One of the more successful strategies when defending against class actions is to force the plaintiff out of court and into arbitration. That typically stops the case from including more individuals. But courts are often willing to nullify arbitration agreements based on technicalities.

Indeed, as shown by a recent decision from the United States Court of Appeals for the Seventh Circuit, even large, sophisticated businesses like Transunion Corporation occasionally fail to obtain valid consent to arbitration clauses. In that case, Sgouros v. TransUnion Corp., a consumer alleged that the company cheated him by selling him a version of his credit report that was 100 points lower than the version used by the car dealership he later patronized. TransUnion, citing an arbitration provision buried deep within its user agreement, tried to compel him to arbitrate. The appellate court affirmed the trial court’s ruling that Transunion’s click-to-accept process was not explicit enough to alert users to what they are agreeing to.

Although electronic closings are still a ways off for the real estate industry, some aspects of the business do take place over the internet. For those, the Seventh Circuit recommends the following test for acceptance of terms and conditions: “whether the web pages presented to the consumer adequately communicate all the terms and conditions of the agreement, and whether the circumstances support the assumption that the purchaser receives reasonable notice of those terms.” In the end, the court noted that it “cannot presume that a person who clicks on a box that appears on a computer screen has notice of all contents not only on that page but of other content that requires further action (scrolling, following a link, etc.).”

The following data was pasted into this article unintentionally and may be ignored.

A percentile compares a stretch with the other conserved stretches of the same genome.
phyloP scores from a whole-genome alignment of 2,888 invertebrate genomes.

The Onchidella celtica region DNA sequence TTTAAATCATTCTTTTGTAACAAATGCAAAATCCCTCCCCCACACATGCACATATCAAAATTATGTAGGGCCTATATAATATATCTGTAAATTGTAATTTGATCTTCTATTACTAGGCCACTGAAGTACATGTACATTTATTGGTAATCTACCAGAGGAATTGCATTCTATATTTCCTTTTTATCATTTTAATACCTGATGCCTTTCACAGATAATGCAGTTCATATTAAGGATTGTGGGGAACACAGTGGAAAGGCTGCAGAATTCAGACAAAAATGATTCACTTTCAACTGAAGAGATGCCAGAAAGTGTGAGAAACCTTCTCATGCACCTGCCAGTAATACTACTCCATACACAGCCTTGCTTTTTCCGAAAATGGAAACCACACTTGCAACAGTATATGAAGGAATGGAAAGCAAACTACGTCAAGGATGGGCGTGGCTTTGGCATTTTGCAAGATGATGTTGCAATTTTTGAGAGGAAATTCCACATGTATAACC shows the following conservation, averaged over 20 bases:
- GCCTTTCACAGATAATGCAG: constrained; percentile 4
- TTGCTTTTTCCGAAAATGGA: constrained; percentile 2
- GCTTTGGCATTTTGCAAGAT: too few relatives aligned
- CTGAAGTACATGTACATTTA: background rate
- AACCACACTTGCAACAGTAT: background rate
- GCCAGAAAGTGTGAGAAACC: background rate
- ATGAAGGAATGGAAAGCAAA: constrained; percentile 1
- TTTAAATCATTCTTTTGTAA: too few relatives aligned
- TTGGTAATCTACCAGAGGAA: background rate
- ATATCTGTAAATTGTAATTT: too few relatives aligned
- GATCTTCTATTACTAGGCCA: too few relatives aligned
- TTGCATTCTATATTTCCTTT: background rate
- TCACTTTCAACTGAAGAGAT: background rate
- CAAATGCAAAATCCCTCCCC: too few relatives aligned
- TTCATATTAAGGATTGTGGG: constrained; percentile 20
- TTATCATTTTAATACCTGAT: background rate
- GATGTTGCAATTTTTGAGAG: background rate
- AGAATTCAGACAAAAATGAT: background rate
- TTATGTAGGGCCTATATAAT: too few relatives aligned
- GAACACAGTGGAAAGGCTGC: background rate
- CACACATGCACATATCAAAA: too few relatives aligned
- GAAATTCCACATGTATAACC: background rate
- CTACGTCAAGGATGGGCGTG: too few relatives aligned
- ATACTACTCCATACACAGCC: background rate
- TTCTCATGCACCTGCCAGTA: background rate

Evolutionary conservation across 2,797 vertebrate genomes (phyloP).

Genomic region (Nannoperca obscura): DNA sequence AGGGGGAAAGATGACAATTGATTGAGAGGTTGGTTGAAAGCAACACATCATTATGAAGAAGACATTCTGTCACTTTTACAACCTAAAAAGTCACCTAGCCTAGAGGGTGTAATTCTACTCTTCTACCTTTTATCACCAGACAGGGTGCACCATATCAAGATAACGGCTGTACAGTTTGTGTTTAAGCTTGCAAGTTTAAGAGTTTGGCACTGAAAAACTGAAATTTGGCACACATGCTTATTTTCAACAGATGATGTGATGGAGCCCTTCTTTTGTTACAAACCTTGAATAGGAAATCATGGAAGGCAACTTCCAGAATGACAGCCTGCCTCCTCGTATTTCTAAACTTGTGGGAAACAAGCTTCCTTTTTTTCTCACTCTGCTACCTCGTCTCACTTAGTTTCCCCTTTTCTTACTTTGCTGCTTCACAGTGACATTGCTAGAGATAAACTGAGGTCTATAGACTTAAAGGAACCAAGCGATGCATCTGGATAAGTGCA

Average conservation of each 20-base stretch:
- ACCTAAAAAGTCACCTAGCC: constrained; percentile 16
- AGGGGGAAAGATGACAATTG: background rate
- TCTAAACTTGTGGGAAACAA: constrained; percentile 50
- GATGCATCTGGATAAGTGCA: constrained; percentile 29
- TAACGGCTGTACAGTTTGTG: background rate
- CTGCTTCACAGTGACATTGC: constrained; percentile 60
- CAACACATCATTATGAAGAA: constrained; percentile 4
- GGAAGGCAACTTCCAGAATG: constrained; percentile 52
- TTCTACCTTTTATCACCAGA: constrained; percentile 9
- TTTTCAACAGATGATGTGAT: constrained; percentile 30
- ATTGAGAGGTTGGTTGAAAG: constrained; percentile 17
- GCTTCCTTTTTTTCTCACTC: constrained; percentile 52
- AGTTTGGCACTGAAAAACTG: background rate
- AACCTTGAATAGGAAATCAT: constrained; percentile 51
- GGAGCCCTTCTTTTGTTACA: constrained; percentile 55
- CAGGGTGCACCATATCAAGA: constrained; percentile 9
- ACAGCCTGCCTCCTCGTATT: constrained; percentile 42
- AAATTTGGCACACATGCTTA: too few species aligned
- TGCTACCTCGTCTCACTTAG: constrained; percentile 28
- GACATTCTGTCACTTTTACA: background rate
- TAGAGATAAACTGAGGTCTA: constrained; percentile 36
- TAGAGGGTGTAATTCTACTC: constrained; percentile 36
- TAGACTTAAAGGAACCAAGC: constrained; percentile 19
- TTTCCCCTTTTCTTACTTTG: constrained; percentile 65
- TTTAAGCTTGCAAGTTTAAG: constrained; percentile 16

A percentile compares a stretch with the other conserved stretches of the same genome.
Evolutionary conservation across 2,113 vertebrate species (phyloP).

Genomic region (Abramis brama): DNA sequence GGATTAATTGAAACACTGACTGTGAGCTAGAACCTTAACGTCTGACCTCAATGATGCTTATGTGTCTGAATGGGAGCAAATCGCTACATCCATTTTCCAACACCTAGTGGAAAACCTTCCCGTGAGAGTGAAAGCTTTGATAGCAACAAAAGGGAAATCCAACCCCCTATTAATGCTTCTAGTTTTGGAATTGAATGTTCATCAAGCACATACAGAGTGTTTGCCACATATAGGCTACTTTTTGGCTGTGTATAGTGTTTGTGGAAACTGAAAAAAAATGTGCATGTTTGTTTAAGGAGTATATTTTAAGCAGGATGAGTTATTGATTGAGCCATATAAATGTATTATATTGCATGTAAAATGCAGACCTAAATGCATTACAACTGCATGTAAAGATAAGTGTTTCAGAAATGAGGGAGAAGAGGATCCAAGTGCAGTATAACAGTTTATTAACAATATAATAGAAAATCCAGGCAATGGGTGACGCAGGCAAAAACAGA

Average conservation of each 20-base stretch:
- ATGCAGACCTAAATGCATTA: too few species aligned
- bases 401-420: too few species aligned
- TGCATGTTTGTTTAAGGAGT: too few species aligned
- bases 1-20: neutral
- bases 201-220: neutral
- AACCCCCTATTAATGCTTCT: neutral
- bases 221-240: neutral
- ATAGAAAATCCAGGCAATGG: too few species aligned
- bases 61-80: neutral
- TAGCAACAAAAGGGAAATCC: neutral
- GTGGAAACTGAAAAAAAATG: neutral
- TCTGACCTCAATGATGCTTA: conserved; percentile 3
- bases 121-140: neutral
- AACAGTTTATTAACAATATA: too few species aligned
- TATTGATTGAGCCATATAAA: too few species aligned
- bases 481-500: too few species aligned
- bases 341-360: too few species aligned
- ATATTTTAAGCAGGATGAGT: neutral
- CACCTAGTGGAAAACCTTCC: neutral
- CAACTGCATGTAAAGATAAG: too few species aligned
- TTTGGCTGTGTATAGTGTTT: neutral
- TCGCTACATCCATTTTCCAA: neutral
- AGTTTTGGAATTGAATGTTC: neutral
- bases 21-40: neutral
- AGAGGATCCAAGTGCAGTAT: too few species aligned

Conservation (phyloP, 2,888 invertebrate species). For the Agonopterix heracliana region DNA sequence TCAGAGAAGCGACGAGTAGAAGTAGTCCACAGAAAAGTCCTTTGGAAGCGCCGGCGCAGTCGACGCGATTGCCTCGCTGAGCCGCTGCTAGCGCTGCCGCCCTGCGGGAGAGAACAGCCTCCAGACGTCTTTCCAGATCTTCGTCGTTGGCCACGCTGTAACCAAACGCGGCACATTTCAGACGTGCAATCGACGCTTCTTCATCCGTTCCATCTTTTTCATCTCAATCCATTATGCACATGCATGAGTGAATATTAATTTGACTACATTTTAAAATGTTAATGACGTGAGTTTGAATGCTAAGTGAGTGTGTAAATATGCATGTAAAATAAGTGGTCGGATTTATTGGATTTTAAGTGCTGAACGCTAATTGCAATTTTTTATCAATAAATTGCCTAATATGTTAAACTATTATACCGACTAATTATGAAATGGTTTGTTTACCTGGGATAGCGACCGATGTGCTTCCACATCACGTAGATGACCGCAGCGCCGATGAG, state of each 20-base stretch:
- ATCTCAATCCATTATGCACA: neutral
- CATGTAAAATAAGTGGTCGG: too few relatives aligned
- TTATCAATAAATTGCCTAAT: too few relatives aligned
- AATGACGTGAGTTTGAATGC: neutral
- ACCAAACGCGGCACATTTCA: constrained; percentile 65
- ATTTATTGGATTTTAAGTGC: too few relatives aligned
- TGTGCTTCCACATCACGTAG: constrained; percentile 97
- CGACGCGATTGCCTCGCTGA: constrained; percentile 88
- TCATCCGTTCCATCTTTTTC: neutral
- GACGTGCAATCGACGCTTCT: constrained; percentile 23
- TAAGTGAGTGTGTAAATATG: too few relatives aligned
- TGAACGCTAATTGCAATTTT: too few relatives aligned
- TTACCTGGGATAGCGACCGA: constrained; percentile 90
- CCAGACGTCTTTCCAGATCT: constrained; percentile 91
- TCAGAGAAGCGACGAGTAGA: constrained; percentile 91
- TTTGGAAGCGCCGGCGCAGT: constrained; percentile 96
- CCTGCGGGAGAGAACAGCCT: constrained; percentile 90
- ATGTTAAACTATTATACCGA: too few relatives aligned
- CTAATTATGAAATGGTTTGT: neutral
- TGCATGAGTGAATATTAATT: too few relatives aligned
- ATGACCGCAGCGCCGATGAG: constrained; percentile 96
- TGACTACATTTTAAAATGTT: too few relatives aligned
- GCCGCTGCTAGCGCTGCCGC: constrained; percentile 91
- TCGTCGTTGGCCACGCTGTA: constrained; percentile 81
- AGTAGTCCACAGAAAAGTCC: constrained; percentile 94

By contrast, for written contacts, there is normally a legal presumption that the signer read and accepted all the terms appearing in it. Nonetheless, business that want to improve the likelihood of success for their arbitration clauses should take extra steps to highlight those provisions, by, for instance, placing them in bold or requiring the customer to initial next to them.